Manon is the very last model I photographed this past season, and she happens to be one of the sweetest new faces too. If one new model touched my heart this round, it would be Manon. I have many stories to share about her, but I will share the moment right after this image for now.
After stopping for photos for everyone after Elie Saab - the last major show of Paris Fashion Week, Manon told me goodbye with a sad face. Personally, I always feel horrible whenever I see a girl sporting a frown, so of course, I asked her what was wrongÖ And she told me that she was sad that fashion week was over! Newbie fever? =)
Wow! In the 5 seasons that I have covered fashion week, I have never heard a model tell me that she was sad that a whole month of crazy torture was over - not even the top models who are direct books and do not have to go through castings.
Haha! I love fashion week, and I try to cover every season in at least 1 city since 2010 - all out of my own pocket - so that I get to cheer on the models and take pictures that I love taking. It is very fun to me. Itís no secret that I enjoy fashion week! I look forward every season to the craziness of the hunt and meeting up with my photographer and fashion week friends from around the world to shoot the modeling darlings that we adore. Plus, from my own personal experiences, I always get the chance to shoot the sweetest, kindest, and most beautiful girls on Earth. Thus, fashion week is always a blessing for me. =)
Consequently, when Manon said all that, my heart was stolen! She is a keeper and super adorable! Iím so surprised that she was not tired and fed up after walking 15 shows in Paris and a total of 32 shows overall. She was always smiling, happy, and full of life whenever I spotted her. I must say this kind of attitude from a new face is unbelievable and refreshing! Most models love to model when it comes to photo shoots ó however, most models do not enjoy fashion week at all. They participate to stay relevant and on the radar.
To be honest, I understand and agree from a modelís perspective that fashion month is not enjoyable. It is torture, and I feel so bad for the girls every season as I witness with my own eyes the sadness and torture that are included with fashion week. Think attending castings with hundreds of other girls and feeling like meat at a market, casting directors and taste makers calling you ugly or fat, 6 A.M. call times, dirty and rough hands touching your face and pulling viciously on your hair, creeps and perverts lurking around the shows, backstage people and security being rude and treating you like a stereotypical dumb model, photographers backstage and in the streets who wonít give you just 5 minutes to yourself during a smoke break, no sleep for a whole month, fittings at 10 p.m., no time to eat or sleep, having to be in 3-5 different places that are all far from each other within 1 hour, being away from your family, friends, and significant other, etcÖ Fashion week on the modelís side is not so fun. It can be very rewarding in the end when a girl has a great runway season walking for top shows and then later on booking major campaigns. However, for more than half of the girls that walk, the story is very, very, very far from being that brilliant.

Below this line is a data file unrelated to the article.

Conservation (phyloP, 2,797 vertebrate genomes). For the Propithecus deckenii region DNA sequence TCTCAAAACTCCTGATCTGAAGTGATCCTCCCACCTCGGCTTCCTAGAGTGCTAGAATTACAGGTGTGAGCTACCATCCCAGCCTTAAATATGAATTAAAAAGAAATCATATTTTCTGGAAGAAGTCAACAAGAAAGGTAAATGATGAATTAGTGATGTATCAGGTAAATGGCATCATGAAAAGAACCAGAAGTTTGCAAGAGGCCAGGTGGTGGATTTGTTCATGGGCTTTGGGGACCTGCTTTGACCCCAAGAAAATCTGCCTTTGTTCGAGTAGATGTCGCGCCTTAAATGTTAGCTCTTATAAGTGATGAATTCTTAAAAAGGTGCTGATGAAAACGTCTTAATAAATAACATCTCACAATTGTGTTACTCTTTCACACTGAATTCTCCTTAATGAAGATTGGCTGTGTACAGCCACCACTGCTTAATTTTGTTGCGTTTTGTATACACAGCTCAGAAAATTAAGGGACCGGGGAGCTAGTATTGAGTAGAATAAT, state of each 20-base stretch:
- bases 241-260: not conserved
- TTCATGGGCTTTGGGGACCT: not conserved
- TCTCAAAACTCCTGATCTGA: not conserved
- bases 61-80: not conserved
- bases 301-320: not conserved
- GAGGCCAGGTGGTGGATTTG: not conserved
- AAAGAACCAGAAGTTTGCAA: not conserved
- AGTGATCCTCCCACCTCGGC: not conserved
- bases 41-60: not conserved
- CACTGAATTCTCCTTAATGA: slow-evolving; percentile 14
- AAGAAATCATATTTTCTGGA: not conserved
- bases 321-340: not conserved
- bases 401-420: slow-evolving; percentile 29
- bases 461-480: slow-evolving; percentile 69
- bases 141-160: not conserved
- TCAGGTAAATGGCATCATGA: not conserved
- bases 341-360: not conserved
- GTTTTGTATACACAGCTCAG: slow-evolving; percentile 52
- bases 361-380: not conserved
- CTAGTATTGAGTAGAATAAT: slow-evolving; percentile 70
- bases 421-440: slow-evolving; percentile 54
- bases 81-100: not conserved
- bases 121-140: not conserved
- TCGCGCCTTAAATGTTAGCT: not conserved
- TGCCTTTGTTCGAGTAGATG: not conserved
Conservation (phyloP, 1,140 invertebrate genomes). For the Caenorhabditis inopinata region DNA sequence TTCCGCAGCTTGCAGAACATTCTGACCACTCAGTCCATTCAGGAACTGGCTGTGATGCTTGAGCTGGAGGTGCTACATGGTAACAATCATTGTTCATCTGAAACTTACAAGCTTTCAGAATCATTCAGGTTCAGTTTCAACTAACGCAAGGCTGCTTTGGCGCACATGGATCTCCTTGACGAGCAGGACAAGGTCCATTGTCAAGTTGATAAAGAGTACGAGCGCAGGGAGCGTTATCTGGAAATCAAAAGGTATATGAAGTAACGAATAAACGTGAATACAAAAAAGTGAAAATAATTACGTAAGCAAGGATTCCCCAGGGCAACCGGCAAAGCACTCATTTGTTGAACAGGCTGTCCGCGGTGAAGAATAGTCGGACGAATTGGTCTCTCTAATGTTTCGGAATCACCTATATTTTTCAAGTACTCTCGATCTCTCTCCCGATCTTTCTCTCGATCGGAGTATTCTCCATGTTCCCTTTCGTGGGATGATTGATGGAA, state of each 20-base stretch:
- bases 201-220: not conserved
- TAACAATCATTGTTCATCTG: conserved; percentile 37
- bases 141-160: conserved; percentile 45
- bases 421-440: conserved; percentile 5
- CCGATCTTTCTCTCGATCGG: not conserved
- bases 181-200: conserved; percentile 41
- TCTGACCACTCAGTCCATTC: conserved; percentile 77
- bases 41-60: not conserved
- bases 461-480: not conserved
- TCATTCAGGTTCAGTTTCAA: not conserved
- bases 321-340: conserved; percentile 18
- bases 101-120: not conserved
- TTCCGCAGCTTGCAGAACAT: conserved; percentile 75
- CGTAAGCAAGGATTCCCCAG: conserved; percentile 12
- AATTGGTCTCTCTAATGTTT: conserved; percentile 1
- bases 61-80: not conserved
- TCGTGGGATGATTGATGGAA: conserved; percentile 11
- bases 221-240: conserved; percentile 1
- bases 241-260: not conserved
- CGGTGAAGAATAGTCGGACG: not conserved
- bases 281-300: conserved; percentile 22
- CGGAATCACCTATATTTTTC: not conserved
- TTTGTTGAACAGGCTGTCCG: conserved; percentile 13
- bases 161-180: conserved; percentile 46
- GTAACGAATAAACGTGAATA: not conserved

Anyway, I love what I do so it was very nice to see a model - who has not yet been jaded by this cruel industry and world - enjoy working during the madness that is fashion week. Cheers and cap off to you Manon! <3
In the last edition of Memorable Moments we share the inside world of SS13 as seen through the models that were runway favorites.
Photography, Janelle Okwodu
Production, Kristen Bolt
Manon Leloup (Wilhelmina New York)